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I'm going to attempt to build a sub box to fit into the passenger floor of an 80's Porsche 911. If you're familiar with that car, the passenger floor has a wood board that has an area behind it that has housed various things during the course of production, and in my case it has a junction box for the factory fader, which splits the 2 channel radio to 4 channels through common ground wiring. Since I'm going to be running new wires I can eliminate this stuff and I have an irregularly shaped space to work with. The board is big enough for an 8" subwoofer, and I'm planning on using a low profile sub that only requires around 3.5" depth. I know that I need to baffle it somehow and was planning on a sealed enclosure, but I'm not exactly sure how to come up with the dimensions or accurately measure the available space. I was thinking the simple solution would be to just seal the entire area behind the driver with Dynamat and tape and forego an enclosure, or use a foam baffle behind the driver. Both would be a compromise of course. I guess my question is if there's any kind of shortcut method to determining the what's going to fit if I build a box without trial and error. The system is nothing too elaborate, upgraded speakers in the factory locations (4x6 rear, 5.25 doors) and 5 channel amp.

Thanks!
 

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Depending how irregular it is (I'm not familiar with that car sorry mate!)...you may want to (or have to) do a fiberglass enclosure...I don't think it is THAT difficult (I have never done one); but it is a little harder than gluing and screwing MDF together...might be an option...
 

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You don't need to go the enclosure route if you can seal off a baffle good enough:
274013


Edit, 2nd picture did not load:
274050


Ge0
 

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Discussion Starter #4
I was thinking something along those lines. Dynomat the entire area behind it and put a little damping material over it, and install a rubber gasket around the outside of the floor board. It might not seal completely but I'd be able to tune it by the amount of damping material or porting the board itself. I'd definitely have much more volume than I would by making a complete enclosure.


You don't need to go the enclosure route if you can seal off a baffle good enough:
View attachment 274013

Ge0
 

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I was thinking something along those lines. Dynomat the entire area behind it and put a little damping material over it, and install a rubber gasket around the outside of the floor board. It might not seal completely but I'd be able to tune it by the amount of damping material or porting the board itself. I'd definitely have much more volume than I would by making a complete enclosure.
Precisely...

Ge0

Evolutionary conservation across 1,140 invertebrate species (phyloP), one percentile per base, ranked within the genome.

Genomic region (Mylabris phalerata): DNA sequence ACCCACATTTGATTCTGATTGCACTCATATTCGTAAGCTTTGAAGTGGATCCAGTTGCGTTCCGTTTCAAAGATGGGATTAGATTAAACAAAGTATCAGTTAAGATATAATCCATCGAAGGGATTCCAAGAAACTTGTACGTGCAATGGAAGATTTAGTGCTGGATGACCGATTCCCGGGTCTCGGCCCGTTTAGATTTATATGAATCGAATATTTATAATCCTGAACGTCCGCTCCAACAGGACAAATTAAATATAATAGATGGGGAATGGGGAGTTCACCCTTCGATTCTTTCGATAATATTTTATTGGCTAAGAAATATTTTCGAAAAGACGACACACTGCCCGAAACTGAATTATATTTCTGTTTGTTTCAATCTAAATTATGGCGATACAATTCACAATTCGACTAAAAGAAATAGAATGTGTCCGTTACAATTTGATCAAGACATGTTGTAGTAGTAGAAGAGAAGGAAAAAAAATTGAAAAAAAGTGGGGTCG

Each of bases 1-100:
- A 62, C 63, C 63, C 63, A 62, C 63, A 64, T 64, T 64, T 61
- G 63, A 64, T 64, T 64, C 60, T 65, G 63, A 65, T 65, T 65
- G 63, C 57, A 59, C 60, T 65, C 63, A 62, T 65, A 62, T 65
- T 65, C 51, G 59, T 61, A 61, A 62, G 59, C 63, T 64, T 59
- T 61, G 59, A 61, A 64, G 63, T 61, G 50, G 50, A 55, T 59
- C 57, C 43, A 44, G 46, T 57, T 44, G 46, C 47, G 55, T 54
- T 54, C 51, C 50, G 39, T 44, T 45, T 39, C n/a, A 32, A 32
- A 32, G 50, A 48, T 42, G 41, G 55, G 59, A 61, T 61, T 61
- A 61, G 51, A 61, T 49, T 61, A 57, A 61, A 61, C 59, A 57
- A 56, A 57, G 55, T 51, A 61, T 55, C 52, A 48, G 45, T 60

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do you use your rear seats at all? Rod Birch is a well known installer from CA that's regarded well on Rennlist that bulids essentially a baffle for the rear foot wells behind driver and pass seats for 911's. I know he has them for 993/964, perhaps a design like that would work in your case.
 

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Discussion Starter #7
I'm on all the Porsche forums and I did speak with Rod, who was very helpful. I gave careful consideration to his sub box and decided that I wasn't ready to give up the rear seats completely. I don't really use them for people, but I've had the need for all of the rear seat space, including the floor area. The car is also a very original 43k miler and I didn't want to bolt anything to the floor and go with anything too permanent. The sub in the floorboard isn't permanent (I ordered a new floorboard to use with the sub) and I hope it will do what I want to accomplish. The car has a pretty aggressive M&K straight sport exhaust and going big on hifi is only going to get me so far. The main thing I was looking for was some bottom end so I can roll off the low end on the smallish main speakers. I'm not a bass freak so I hope the 8" in the floor will cut it for me with some good power behind it.



do you use your rear seats at all? Rod Birch is a well known installer from CA that's regarded well on Rennlist that bulids essentially a baffle for the rear foot wells behind driver and pass seats for 911's. I know he has them for 993/964, perhaps a design like that would work in your case.
 

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well at least you were familiar with the option. I also decided against a sub in mine, tooks Rods advice and used Hertz XL 2way since at the time they were one of the better performing 6” with decent lows compared to his other suggestion of comparable focals. I will admit that the stereo is nice, but the Fister mufflers are much better and to you point will drown even the best of systems
 

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I have been toying with the idea of making my own passenger floor board subwoofer. Here was a thought I had....

1) use expanding foam to capture the area
2) use that to create a mold...not sure what would be best approach for that.
3) create the fiberglass enclosure from the mold.

Why? Because I'm scared to death of having an accident while fiberglassing inside my vehicle
 

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Expanding foam sticks like crazy, I don't think that is any better than fiberglass resin.

Tape off and use lots of plastics sheets covering everything and you should be good to go with fiberglass.
 

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I would try it using the whole thing, if that does not work you can make an enclosure. Another idea is I had a car with a single sub box and amp on the box. I use a trailer plug to hook it all up and strap to hold it. Then when I needed the room I just unplug and leave it at home. It worked better than I thought.

I've done a hole with plastic bags and foam and packaging stuff to fill it.
 

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Doing one of these exact cars as we speak. Just left the shop otherwise i'd take a look for you. This customer supplied some really shitty "enclosure" that goes in the footwell of the rear seats. Its just a baffle that seals to the carpet. I'll report back on how it sounds.